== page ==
There’s no doubt technology is revolutionising finance, but while there are some fears about the rise of artificial intelligence, it’s likely that humans will always play an important role when it comes to managing investments.
Over the past 50 years, technology and finance have gone hand in hand. Since On the Buses actor Reg Varney became the first person to use an ATM in 19671, technological advances have made managing money and making payments easier than ever.
Bank customers have gone from having to visit a branch to being able to manage their finances online – and can now do it on the move, thanks to banking apps. And you no longer have to carry cash – simply tap your contactless card, phone or smartwatch and you’re all done.
Likewise, the internet has made investing easier than ever. There are now websites and apps that allow you to invest within an ISA. And, should you choose to, in complex alternative investments such as foreign exchange, commodities and even the new breed of cryptocurrencies.
All of this doesn’t come without concerns, however. Some people aren’t necessarily at ease with the rise of technology and automation. Some prefer face-to-face contact, while others are worried about the rise of algorithms and artificial intelligence (AI) making decisions about how their money is invested.
One factor that could be driving these concerns is a fear around the loss of jobs to AI and robots. According to a 2017 survey by PwC2, up to around 30% of existing UK jobs will be susceptible to automation from robotics and AI by the early 2030s.
This is something that’s been felt in the wealth management industry. Statistics about financial services estimate that 30% of jobs will be under threat over the next decade due to disruptive tech such as AI, robotics and blockchain3.
But maybe at this point, it’s worth pausing to see how investors might be affected by the rise in AI.
The human element
First, there are many sensible arguments in support of AI and state-of-the-art technology. Not only can it make accessing financial services far more flexible, it’s also helping to reduce costs4 – making investing an option for a wider group of investors.
What’s more, while there’s a perception that all robo-investment platforms are faceless, that’s not actually the case. While there are ‘robo-advisers’ driven purely by algorithms, there are others that have a very human element.
Take, for instance, the Chief Investment Office (CIO) at UBS, which oversees the asset allocation into all of the UBS SmartWealth funds. The CIO is home to 900 investment managers who select and monitor all securities that go into our funds, bringing their considerable experience to bear over all investment decisions.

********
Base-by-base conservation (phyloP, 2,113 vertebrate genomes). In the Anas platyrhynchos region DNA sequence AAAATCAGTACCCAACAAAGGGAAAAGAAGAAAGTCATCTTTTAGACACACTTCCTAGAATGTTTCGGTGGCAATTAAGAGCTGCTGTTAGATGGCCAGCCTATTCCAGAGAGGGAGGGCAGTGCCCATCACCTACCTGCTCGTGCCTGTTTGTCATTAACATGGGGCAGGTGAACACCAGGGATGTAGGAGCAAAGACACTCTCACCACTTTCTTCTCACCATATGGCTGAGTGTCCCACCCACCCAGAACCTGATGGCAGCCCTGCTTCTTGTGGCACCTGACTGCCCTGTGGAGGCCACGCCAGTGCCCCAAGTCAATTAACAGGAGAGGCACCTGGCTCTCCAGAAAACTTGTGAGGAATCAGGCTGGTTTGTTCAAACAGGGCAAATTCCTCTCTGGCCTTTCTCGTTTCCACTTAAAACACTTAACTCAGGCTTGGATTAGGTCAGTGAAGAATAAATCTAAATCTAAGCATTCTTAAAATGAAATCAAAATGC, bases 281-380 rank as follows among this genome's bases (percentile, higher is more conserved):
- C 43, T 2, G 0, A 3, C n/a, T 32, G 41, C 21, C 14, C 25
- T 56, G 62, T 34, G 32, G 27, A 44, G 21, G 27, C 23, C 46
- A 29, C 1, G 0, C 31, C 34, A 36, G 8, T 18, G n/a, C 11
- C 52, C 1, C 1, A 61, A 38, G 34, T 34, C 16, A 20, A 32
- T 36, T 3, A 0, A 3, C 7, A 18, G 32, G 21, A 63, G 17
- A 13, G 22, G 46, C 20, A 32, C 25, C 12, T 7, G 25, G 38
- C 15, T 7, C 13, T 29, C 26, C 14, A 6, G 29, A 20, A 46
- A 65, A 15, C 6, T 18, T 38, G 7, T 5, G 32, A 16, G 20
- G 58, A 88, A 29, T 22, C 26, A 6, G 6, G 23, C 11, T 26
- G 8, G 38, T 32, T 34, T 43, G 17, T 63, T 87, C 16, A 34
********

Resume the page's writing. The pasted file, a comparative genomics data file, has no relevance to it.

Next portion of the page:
This brings together the best of both worlds – using technology to analyse clients’ personal investment circumstances and then recommend a suitable investment strategy, yet relying on human investment experts to make the underlying investment decisions.
Why is this human element a good thing? As Jean Lin, the Global CEO of global digital agency Isobar noted in the firm’s Augmented Humanity: Isobar Trends Report 20185: “Artificial intelligence is great, but humans score on emotional intelligence. The power of being human is in empathy. This cannot be automated or outsourced.”
A well-documented advantage of robo-advisers is that they’re completely scalable – they can take on as many clients as possible because algorithms are making all the decisions. Yet the same can also be said for platforms that have investment experts ‘driving’ the decision-making.
This is because they’re deciding which investments go into a set number of portfolios with specific investment goals. As long as you have a large enough team making those decisions, you can bring on board as many clients as you wish, who will all benefit from the expertise they bring.
We think that this is a more attractive model than letting technology do everything, because it includes the vital oversight and due diligence that the managers at the CIO bring to bear.
While fully understanding the concerns that some people may have, we believe the rise in AI and technology is an exciting development. It seems that investors are spoiled for choice and will be able to find a method of investing that suits them best. Naturally, it’s hard to predict where technology will take us in the coming years, but it’s certainly worth looking ahead with optimism rather than fear.
About the author
Shane is passionate about intrapreneurship, technology, customer experience and business innovation. He is one of two business leads of UBS SmartWealth and has been driving the innovation around the platform from the initial idea.
Shane is an experienced technology and business leader using technology to create business value and customer satisfaction through transformational innovation. With 20 years of experience and after joining UBS in 2006 Shane has played a significant role in key innovation and transformation projects within the bank. He is also involved in the Blockchain innovation lab in Canary Wharf, driving wealth management use cases and supporting experiments to push the boundaries of this nascent technology.
Before joining UBS, Shane occupied development and consultancy roles at the Dutch bank ABN AMRO and at Ford Motor Company. Shane holds a Master’s degree in Electronics and Electrical Engineering from the University of Manchester.
Shane Williams, Head of Operations, UBS SmartWealth
March 13th, 2018